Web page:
New training and education programmes for prosecutors, court staff and the judiciary to better understand the impacts of sexual violence on victims will help improve victims’ experiences of the court process, says Justice and Courts Minister Amy Adams.
“We know that sexual violence has the lowest reporting rate of all offences, caused in part by victims’ concerns about the court process,” Ms Adams says.
“Victims’ trauma can be made worse if those involved in the court process are unfamiliar with the effects of sexual offending on victims, including anxiety, fear and self-blame.
“That’s why we’re investing $1.24 million in a package of initiatives to build better understanding which will help make victims’ experiences of the justice system less traumatic and more accessible.”
The funding, which comes from the Justice Sector Fund, will enable the Institute of Judicial Studies to provide judicial education and will deliver new Solicitor-General’s guidelines for prosecuting sexual violence cases.
“In addition, it will develop new online guidance and information with input from specialists so that victims and their supporters can easily access information explaining what help is available, how sexual violence offences are investigated and what to expect in the court process,” Ms Adams says.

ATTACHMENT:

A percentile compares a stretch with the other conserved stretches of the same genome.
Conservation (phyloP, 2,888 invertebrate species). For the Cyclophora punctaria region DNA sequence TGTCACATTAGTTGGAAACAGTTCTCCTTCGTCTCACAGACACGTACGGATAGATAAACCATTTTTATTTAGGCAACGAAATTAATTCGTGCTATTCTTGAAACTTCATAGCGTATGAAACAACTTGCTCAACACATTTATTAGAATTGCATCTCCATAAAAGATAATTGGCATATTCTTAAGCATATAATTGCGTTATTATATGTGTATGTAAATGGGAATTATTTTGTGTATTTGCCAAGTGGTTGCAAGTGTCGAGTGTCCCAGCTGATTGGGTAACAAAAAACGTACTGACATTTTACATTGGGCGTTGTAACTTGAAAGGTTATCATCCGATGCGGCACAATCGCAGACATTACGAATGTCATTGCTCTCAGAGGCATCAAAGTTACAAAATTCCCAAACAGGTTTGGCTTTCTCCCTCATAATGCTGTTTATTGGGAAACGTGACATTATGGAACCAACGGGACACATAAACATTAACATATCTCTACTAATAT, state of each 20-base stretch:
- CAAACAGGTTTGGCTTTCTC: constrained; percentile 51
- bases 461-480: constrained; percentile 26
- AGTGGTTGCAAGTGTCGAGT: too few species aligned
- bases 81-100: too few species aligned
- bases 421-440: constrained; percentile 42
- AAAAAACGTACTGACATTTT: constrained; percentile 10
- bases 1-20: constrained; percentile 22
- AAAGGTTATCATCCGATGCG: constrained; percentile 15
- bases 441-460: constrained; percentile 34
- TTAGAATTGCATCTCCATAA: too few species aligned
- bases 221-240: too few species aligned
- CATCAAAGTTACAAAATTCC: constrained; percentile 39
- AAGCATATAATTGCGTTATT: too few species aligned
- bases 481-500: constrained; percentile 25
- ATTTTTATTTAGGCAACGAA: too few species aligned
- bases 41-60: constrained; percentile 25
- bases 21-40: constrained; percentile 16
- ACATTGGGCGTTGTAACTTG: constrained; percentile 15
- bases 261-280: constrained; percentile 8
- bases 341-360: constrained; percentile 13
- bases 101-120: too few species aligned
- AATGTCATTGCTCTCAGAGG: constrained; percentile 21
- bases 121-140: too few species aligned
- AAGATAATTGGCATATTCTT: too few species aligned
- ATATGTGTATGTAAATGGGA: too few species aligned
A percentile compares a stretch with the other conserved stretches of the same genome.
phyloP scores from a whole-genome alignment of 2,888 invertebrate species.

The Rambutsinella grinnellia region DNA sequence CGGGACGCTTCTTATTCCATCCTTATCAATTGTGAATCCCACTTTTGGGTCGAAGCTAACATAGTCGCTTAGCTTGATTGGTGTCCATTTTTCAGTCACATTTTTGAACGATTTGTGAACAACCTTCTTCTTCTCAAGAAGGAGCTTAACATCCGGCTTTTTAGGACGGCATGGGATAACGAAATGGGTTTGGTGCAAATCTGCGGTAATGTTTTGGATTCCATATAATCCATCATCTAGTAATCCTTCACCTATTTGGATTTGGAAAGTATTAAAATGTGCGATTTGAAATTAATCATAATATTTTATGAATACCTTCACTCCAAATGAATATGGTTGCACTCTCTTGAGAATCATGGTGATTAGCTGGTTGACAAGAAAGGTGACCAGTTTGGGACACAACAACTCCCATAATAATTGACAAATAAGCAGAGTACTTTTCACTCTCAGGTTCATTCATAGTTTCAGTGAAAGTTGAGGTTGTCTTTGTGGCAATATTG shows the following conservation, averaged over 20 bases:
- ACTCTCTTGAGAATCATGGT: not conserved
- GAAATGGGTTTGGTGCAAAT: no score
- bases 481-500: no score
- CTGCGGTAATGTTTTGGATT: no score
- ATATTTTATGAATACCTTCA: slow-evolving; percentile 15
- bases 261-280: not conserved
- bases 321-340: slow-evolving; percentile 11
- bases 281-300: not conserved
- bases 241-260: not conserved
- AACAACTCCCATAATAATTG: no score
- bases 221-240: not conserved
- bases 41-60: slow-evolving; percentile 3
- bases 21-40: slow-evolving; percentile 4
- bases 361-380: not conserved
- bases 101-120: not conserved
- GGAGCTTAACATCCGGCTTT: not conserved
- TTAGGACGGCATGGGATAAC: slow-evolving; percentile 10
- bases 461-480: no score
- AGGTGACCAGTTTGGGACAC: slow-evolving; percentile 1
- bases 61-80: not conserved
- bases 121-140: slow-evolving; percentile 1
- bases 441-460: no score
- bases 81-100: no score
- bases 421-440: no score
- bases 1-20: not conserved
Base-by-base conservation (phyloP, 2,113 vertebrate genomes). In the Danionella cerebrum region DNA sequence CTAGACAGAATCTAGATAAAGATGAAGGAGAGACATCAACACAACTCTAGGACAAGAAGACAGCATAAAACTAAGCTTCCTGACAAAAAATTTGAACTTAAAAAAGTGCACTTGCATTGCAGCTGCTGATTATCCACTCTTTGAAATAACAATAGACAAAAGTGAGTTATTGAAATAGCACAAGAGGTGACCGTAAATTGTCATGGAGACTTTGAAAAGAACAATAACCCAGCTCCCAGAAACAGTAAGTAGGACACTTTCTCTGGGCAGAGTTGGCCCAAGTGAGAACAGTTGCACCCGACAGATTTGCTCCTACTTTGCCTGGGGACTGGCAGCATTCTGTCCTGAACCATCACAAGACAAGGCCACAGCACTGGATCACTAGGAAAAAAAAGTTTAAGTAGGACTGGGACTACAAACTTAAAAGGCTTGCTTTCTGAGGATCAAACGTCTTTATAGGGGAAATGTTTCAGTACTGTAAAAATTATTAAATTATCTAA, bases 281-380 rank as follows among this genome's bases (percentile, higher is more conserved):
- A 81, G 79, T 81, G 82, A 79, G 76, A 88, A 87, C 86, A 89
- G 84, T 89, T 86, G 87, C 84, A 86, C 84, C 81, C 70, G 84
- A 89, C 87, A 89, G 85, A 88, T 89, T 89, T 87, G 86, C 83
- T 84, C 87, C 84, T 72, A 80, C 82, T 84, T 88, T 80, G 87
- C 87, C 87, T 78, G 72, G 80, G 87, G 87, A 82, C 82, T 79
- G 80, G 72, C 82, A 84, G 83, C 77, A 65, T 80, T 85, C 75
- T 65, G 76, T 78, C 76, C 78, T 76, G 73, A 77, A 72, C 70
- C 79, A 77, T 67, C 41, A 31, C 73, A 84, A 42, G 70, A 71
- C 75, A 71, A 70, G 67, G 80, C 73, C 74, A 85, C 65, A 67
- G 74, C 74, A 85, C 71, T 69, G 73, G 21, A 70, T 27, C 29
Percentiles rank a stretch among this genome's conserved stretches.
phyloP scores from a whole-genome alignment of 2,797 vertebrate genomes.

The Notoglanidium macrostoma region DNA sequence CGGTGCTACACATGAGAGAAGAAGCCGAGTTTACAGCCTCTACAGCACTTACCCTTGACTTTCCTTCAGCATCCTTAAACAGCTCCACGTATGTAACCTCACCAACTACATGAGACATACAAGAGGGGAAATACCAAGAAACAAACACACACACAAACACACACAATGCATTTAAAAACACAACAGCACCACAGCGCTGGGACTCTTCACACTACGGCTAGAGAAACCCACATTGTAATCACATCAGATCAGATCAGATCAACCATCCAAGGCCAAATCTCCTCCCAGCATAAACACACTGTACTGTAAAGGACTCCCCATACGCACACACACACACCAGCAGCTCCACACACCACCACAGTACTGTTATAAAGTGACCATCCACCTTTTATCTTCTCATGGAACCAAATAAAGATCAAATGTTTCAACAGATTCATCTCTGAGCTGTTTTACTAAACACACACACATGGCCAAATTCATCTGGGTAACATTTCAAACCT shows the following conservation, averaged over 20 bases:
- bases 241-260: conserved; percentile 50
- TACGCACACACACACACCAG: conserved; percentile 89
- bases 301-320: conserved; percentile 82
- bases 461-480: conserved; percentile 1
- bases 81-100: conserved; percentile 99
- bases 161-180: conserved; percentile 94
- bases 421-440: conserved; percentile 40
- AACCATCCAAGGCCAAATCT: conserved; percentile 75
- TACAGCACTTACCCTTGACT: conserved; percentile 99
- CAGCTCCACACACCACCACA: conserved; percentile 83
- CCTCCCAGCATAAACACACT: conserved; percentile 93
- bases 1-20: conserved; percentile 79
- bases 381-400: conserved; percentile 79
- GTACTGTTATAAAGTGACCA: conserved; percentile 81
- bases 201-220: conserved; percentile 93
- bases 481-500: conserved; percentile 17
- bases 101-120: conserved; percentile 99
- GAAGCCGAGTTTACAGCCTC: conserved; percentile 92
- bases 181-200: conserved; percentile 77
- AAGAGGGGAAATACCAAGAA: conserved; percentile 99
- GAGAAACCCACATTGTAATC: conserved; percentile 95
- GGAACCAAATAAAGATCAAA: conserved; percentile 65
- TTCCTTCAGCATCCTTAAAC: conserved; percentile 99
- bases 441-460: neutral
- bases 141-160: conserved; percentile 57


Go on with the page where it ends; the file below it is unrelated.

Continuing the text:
“These initiatives form a component of the Government’s wider investment in sexual violence prevention and supporting victims. They will build on existing good practice such as the Sexual Violence Court pilot and the Victims Code, as well as the work being done by the Chief Victims’ Advisor and the National Sexual Violence Survivor Advocate.”
The initiatives implement operational changes recommended in the Law Commission report on the justice response to victims of sexual violence. The Government is continuing to consider other recommendations that require legislative change.